Another star that has found himself nearly being cancelled is the actor Jamie Foxx, who was strongly called out for what many termed as anti-semitic comments earlier this month.
An Instagram post was at the center of the outrage.
“They killed this dude named Jesus … what do you think they’ll do to you???! #fakefriends #fakelove” the post read.
The Guardian reports: “But the 55-year-old entertainer deleted the post after fellow users asserted that it echoed the hateful belief that Jewish people all together as one crucified and killed Jesus Christ.”
Soon after, the actor issued a public apology for his comments.
The University of Central Florida interrogates the purpose and effectiveness of cancel culture in a 2020 report.
“The one common theme everyone seems to agree on is that cancel culture involves taking a public stance against an individual or institution for actions considered objectionable or offensive. But is it an effective way to hold those in positions accountable, or is it punishment without a chance for redemption?”
The report tackles the negatives and positives of this modern-day mob justice, giving examples like the Black Lives Matter movement, which push for social justice and equality.
“Canceling is a way to acknowledge that you don’t have to have the power to change structural inequality. You don’t even have to have the power to change all of public sentiment. But as an individual, you can still have power beyond measure. The internet heightens that power by collectively amplifying the voices of marginalized people who may be a minority — and otherwise silenced — in their physical communities. It’s also allowed others to become aware and support them as allies."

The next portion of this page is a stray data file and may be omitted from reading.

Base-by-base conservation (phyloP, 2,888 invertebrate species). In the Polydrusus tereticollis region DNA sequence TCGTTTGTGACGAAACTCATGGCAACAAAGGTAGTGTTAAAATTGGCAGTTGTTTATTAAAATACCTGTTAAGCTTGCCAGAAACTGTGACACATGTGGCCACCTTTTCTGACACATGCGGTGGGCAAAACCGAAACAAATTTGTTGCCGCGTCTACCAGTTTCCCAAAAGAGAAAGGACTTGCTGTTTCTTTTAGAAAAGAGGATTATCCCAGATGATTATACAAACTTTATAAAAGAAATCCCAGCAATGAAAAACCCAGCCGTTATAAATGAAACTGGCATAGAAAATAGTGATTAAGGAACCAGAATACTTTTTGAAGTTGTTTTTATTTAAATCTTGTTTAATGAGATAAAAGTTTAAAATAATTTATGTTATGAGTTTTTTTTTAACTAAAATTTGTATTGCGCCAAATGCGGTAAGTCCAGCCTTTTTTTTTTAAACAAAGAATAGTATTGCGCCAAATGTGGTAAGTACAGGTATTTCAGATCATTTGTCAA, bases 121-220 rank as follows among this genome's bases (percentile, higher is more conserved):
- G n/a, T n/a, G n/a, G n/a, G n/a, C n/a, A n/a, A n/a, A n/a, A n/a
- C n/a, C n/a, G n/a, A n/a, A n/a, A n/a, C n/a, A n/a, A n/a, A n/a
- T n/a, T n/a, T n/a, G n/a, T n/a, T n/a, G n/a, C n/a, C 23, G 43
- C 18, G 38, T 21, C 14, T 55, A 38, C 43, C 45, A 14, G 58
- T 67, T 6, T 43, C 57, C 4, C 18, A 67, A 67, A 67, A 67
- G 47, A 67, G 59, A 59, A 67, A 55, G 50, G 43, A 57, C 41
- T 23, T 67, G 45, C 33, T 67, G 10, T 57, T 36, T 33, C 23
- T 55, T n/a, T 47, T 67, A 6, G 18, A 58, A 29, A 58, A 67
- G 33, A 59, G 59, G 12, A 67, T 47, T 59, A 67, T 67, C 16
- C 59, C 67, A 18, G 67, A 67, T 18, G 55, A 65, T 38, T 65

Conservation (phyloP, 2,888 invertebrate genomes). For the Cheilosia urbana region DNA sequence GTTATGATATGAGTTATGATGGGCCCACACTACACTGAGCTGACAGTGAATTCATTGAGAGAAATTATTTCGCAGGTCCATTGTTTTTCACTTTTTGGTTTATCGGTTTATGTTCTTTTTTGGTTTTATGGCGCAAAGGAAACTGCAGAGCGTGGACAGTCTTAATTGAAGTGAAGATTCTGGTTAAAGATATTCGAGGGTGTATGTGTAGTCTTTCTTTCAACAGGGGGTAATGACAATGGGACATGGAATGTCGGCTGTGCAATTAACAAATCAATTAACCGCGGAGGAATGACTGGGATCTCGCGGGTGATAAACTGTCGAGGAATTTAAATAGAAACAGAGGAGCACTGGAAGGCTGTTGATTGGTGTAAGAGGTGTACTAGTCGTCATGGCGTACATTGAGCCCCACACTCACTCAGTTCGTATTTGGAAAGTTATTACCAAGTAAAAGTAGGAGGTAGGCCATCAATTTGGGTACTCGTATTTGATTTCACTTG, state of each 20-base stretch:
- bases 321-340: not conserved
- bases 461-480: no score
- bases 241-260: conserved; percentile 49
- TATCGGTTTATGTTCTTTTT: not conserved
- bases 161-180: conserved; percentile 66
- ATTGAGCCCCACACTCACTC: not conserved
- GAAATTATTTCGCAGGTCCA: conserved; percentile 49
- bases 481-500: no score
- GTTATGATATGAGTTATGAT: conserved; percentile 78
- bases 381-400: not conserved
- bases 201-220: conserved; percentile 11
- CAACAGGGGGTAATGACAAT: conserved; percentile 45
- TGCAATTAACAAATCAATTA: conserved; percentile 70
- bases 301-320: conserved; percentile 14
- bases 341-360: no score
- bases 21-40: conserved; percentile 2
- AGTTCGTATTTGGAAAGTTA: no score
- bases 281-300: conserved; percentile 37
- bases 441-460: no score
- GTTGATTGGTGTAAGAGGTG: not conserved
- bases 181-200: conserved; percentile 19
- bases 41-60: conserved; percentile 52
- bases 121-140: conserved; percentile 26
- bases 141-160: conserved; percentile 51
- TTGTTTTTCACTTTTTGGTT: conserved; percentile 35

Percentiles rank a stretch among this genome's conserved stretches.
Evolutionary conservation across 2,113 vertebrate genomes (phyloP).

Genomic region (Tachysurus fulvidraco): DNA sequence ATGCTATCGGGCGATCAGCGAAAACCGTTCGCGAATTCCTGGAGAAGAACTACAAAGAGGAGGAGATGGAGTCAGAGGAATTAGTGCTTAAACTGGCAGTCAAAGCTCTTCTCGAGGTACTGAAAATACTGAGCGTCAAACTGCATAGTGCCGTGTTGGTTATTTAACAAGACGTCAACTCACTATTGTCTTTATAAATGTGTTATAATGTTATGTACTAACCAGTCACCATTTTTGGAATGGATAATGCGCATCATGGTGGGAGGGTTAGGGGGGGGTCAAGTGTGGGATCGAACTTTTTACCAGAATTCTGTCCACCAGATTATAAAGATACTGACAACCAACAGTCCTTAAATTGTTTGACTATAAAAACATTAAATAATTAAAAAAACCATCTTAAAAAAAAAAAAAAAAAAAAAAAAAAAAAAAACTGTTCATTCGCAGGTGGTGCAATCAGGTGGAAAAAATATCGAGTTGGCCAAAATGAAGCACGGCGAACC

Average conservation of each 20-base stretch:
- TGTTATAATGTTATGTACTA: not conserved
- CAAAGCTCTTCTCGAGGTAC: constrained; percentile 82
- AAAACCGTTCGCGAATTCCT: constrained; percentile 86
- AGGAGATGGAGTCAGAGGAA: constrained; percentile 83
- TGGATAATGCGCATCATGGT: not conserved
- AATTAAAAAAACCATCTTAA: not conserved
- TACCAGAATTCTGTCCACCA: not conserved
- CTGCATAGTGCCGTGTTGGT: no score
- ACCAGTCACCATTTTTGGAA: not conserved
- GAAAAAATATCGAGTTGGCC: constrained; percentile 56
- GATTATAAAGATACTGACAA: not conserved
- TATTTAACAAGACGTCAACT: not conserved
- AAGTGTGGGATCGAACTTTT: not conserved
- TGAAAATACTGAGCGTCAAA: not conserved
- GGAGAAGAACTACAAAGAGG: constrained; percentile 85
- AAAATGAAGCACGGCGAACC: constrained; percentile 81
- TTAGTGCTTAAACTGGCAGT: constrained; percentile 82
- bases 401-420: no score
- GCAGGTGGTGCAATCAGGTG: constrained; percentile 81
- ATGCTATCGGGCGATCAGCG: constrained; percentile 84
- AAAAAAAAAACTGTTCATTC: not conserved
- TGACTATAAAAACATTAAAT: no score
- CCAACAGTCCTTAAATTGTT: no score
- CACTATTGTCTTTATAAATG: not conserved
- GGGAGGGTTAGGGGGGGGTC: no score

If, as a fan, you have all the power at the click of a button, how can you practice responsibility?
Sauti Sol band member and celebrated singer Savara Mudigi recently spoke out against cancel culture, saying that fans ‘just don’t get it.’
"The other day Azimio used our song, it was time for us to stand up for ourselves. Politics aside, Kenyans should be reasonable enough to recognise the fact that an artiste has worked hard enough and they are entitled to seek justice. But for someone to say that I can't ask for my right just because it is a political party, I find it really unfair," he said in June 2022.
"It's always very sad that fans easily forget that we have entertained them for the last 10 years. You easily forget that I have made you dance in a club every time you go out for the last 10 years. But when I am demanding for my single right, y'all bash me out," Savara added.